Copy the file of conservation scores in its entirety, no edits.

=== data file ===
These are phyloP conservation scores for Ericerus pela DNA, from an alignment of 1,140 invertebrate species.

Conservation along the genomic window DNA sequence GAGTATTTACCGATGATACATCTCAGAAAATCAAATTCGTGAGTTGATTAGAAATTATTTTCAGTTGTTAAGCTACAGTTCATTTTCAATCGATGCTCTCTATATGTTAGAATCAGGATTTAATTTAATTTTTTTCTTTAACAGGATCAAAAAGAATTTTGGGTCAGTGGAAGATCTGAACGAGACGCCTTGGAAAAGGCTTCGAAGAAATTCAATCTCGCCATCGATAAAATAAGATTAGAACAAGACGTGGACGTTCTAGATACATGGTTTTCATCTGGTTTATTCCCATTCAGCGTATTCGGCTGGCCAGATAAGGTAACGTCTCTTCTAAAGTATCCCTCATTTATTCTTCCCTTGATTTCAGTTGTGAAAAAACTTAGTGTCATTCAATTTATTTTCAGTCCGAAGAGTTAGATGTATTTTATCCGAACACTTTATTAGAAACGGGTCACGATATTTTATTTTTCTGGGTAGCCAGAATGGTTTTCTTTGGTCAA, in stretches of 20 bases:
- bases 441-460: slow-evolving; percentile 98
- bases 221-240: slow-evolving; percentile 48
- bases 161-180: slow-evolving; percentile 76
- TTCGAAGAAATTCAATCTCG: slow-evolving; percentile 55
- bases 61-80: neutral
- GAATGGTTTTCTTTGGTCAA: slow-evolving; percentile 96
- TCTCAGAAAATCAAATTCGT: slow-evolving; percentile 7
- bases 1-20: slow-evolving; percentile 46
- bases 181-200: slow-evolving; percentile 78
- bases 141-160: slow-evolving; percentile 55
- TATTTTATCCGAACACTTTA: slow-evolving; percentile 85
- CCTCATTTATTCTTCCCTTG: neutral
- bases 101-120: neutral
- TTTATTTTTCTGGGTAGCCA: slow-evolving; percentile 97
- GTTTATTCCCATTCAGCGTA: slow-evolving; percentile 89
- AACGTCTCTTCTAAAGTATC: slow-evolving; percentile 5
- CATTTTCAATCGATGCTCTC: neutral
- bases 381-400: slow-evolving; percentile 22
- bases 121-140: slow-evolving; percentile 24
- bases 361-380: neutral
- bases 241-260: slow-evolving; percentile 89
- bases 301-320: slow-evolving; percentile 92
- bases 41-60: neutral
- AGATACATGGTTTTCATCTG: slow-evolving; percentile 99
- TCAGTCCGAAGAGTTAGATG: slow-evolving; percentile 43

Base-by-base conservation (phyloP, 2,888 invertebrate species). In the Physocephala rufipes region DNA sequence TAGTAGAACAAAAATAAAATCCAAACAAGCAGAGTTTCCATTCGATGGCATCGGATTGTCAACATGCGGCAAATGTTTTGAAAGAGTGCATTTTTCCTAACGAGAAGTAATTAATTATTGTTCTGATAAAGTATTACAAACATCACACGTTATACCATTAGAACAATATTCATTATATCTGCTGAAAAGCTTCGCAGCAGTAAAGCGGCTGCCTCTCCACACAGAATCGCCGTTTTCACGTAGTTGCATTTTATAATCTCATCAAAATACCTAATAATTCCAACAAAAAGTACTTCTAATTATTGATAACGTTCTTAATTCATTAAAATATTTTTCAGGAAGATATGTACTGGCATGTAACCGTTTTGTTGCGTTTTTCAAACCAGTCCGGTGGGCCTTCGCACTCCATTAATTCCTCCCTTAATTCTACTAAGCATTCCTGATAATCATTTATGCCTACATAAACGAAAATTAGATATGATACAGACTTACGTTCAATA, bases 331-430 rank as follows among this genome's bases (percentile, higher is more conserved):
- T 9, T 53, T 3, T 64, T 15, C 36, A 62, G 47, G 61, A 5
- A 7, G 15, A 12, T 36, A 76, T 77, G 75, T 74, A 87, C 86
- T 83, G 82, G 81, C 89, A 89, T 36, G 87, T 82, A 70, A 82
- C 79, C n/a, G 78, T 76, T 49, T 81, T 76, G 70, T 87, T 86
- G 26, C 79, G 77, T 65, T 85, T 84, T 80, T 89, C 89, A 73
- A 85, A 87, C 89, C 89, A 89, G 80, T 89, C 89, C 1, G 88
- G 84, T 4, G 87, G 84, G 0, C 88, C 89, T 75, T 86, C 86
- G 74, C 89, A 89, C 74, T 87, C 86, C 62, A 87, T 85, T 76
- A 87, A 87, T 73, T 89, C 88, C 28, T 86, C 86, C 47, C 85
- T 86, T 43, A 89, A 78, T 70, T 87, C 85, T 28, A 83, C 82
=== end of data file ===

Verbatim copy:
These are phyloP conservation scores for Ericerus pela DNA, from an alignment of 1,140 invertebrate species.

Conservation along the genomic window DNA sequence GAGTATTTACCGATGATACATCTCAGAAAATCAAATTCGTGAGTTGATTAGAAATTATTTTCAGTTGTTAAGCTACAGTTCATTTTCAATCGATGCTCTCTATATGTTAGAATCAGGATTTAATTTAATTTTTTTCTTTAACAGGATCAAAAAGAATTTTGGGTCAGTGGAAGATCTGAACGAGACGCCTTGGAAAAGGCTTCGAAGAAATTCAATCTCGCCATCGATAAAATAAGATTAGAACAAGACGTGGACGTTCTAGATACATGGTTTTCATCTGGTTTATTCCCATTCAGCGTATTCGGCTGGCCAGATAAGGTAACGTCTCTTCTAAAGTATCCCTCATTTATTCTTCCCTTGATTTCAGTTGTGAAAAAACTTAGTGTCATTCAATTTATTTTCAGTCCGAAGAGTTAGATGTATTTTATCCGAACACTTTATTAGAAACGGGTCACGATATTTTATTTTTCTGGGTAGCCAGAATGGTTTTCTTTGGTCAA, in stretches of 20 bases:
- bases 441-460: slow-evolving; percentile 98
- bases 221-240: slow-evolving; percentile 48
- bases 161-180: slow-evolving; percentile 76
- TTCGAAGAAATTCAATCTCG: slow-evolving; percentile 55
- bases 61-80: neutral
- GAATGGTTTTCTTTGGTCAA: slow-evolving; percentile 96
- TCTCAGAAAATCAAATTCGT: slow-evolving; percentile 7
- bases 1-20: slow-evolving; percentile 46
- bases 181-200: slow-evolving; percentile 78
- bases 141-160: slow-evolving; percentile 55
- TATTTTATCCGAACACTTTA: slow-evolving; percentile 85
- CCTCATTTATTCTTCCCTTG: neutral
- bases 101-120: neutral
- TTTATTTTTCTGGGTAGCCA: slow-evolving; percentile 97
- GTTTATTCCCATTCAGCGTA: slow-evolving; percentile 89
- AACGTCTCTTCTAAAGTATC: slow-evolving; percentile 5
- CATTTTCAATCGATGCTCTC: neutral
- bases 381-400: slow-evolving; percentile 22
- bases 121-140: slow-evolving; percentile 24
- bases 361-380: neutral
- bases 241-260: slow-evolving; percentile 89
- bases 301-320: slow-evolving; percentile 92
- bases 41-60: neutral
- AGATACATGGTTTTCATCTG: slow-evolving; percentile 99
- TCAGTCCGAAGAGTTAGATG: slow-evolving; percentile 43

Base-by-base conservation (phyloP, 2,888 invertebrate species). In the Physocephala rufipes region DNA sequence TAGTAGAACAAAAATAAAATCCAAACAAGCAGAGTTTCCATTCGATGGCATCGGATTGTCAACATGCGGCAAATGTTTTGAAAGAGTGCATTTTTCCTAACGAGAAGTAATTAATTATTGTTCTGATAAAGTATTACAAACATCACACGTTATACCATTAGAACAATATTCATTATATCTGCTGAAAAGCTTCGCAGCAGTAAAGCGGCTGCCTCTCCACACAGAATCGCCGTTTTCACGTAGTTGCATTTTATAATCTCATCAAAATACCTAATAATTCCAACAAAAAGTACTTCTAATTATTGATAACGTTCTTAATTCATTAAAATATTTTTCAGGAAGATATGTACTGGCATGTAACCGTTTTGTTGCGTTTTTCAAACCAGTCCGGTGGGCCTTCGCACTCCATTAATTCCTCCCTTAATTCTACTAAGCATTCCTGATAATCATTTATGCCTACATAAACGAAAATTAGATATGATACAGACTTACGTTCAATA, bases 331-430 rank as follows among this genome's bases (percentile, higher is more conserved):
- T 9, T 53, T 3, T 64, T 15, C 36, A 62, G 47, G 61, A 5
- A 7, G 15, A 12, T 36, A 76, T 77, G 75, T 74, A 87, C 86
- T 83, G 82, G 81, C 89, A 89, T 36, G 87, T 82, A 70, A 82
- C 79, C n/a, G 78, T 76, T 49, T 81, T 76, G 70, T 87, T 86
- G 26, C 79, G 77, T 65, T 85, T 84, T 80, T 89, C 89, A 73
- A 85, A 87, C 89, C 89, A 89, G 80, T 89, C 89, C 1, G 88
- G 84, T 4, G 87, G 84, G 0, C 88, C 89, T 75, T 86, C 86
- G 74, C 89, A 89, C 74, T 87, C 86, C 62, A 87, T 85, T 76
- A 87, A 87, T 73, T 89, C 88, C 28, T 86, C 86, C 47, C 85
- T 86, T 43, A 89, A 78, T 70, T 87, C 85, T 28, A 83, C 82